Model Versioning with EMF Compare and EGit

In addition to these improvements in EMF Compare 3.1, the development team is busy working on another significant improvement: the seamless integration of EMF Compare with EGit. This integration, however, is not included in EMF Compare 3.1, but will hopefully be delivered with Mars SR1 in November. If Mars SR1 is too far away for you and you want to use the EGit integration already now, visit the Collaborative modeling page. On this web page, you can download the current builds that already include the EGit integration.

The integration of EMF Compare and EGit allows you to manage EMF-based models adequately in a Git repository just as conveniently as it is the case for conventional source code. The cooperation of EMF Compare and EGit is realized via the interfaces and extension points of the Team API.

As a consequence, a model that is managed in a Git repository with EGit, can be compared using EMF Compare via the context menu Compare WithBranch, Tag, or Reference with other versions of the model in Git repository. Of course, you can also check you local changes of a model using Compare WithHEAD revision. EMF Compare intervenes with its dedicated support for EMF models when it comes to merging models in the course of a Git merge or rebase, instead of leaving this task to the line-based merge algorithm of Git. Thus, model-based conflicts are also supported. For instance, the figure below shows a model change conflict, which was revealed during a merge of two branches that included commits affecting a UML model. Conflicts between model changes can now be easily resolved by choosing which of the two conflicting changes should be rejected or accepted. Once the conflict is resolved, we can add the model file to Git index and commit in order to complete the merge, just as for conventional files in EGit.


In this context we would like to highlight another major change in EMF Compare: the support for so-called “Logical Models”. As already mentioned above, EMF-based models often span across several files. A well known example for such a distribution of models across multiple files is the separation of the model and the diagram in distinct files, as it is also done in Papyurs, which splits the UML model (file with the extension .uml) and the diagram information (file with the extension .notation) in separate files. Of course, the diagram file references the UML model file. Therefore, both model files must always be considered together during a merge to prevent invalid references (“dangling references”) after the merge of parallel model changes. To achieve this, EMF Compare contributes an EMF-specific implementation of the extension point org.eclipse.core.resources.modelProviders and, with this, always groups all model files which have dependencies to each other, into logical models. EMF Compare considers not only outgoing but also incoming references among files. Therefore, it builds a cached index of model file dependencies in the background to improve performance. The extent to which EMF Compare should record dependencies among model files can be configured via the Eclipse preferences. Using the logical model mechanism, it will be avoided to add incomplete models to the Git index. If you, for instance, try to add only the UML model to the index (model.uml), you will be notified that the logical model also includes the diagram file (model.notation) and the selection will be adjusted accordingly.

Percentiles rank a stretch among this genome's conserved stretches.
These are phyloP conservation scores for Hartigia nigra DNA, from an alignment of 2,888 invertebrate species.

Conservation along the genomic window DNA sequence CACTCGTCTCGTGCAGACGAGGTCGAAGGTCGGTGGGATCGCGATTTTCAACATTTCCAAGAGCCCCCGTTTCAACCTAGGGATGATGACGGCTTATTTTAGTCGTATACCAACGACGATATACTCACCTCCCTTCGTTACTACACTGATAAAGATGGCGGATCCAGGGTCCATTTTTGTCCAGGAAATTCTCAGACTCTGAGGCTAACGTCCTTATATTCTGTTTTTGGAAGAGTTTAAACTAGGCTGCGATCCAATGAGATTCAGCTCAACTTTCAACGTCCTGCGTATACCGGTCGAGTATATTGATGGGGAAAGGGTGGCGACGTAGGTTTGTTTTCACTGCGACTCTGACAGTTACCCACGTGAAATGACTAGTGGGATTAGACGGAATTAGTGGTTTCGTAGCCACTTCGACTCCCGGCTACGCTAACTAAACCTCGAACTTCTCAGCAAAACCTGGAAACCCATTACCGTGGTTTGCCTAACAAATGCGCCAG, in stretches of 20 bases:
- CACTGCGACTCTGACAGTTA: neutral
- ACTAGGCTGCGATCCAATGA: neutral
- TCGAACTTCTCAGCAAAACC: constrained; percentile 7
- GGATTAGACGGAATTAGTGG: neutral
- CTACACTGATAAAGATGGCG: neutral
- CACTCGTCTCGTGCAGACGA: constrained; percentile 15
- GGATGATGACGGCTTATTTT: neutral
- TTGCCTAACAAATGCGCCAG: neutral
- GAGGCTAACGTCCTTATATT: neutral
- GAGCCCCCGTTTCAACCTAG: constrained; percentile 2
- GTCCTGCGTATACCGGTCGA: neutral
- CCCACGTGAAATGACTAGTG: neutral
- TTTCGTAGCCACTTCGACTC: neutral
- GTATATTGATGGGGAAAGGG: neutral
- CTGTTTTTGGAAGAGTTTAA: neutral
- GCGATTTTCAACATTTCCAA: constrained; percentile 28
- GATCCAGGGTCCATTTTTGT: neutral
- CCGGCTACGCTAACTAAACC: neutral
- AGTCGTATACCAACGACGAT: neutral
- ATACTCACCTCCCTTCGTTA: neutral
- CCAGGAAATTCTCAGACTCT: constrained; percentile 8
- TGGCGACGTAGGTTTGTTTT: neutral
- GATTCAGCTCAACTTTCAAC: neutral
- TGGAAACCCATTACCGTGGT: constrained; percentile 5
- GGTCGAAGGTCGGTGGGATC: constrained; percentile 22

EMF Compare has been an integral part of the EMF family for a long time, especially in the recent years, the community around EMF Compare is very active. The development team accomplished several significant improvements and new features in EMF Compare. In this post we only mentioned a few of them. Beyond what has been discussed in this post, many substantial performance improvements, new extension points, as well as optimized support for UML models and better integration with Papyrus have been the focus of the development of EMF Compare. Many of these improvements are developed in the course of the Collaborative Modeling Initiative, a joint initiative with the aim of providing industrial-quality and highly-integrated open source tools for collaborative modeling of UML models with Papyrus. In addition to the model versioning functionality of EMF Compare and EGit, in the future, this initiative will also address other interesting topics, such as systematic model review on the basis of Gerrit. So we can look forward to exciting new features and improvements in and around EMF Compare; and we are thrilled to be part of this endeavour. To stay up to date, you can follow the collaborative modeling initiative on Google+ Page or on the Twitter handle @CollabModeling.

Guest Blog Post
Guest Author: Philip Langer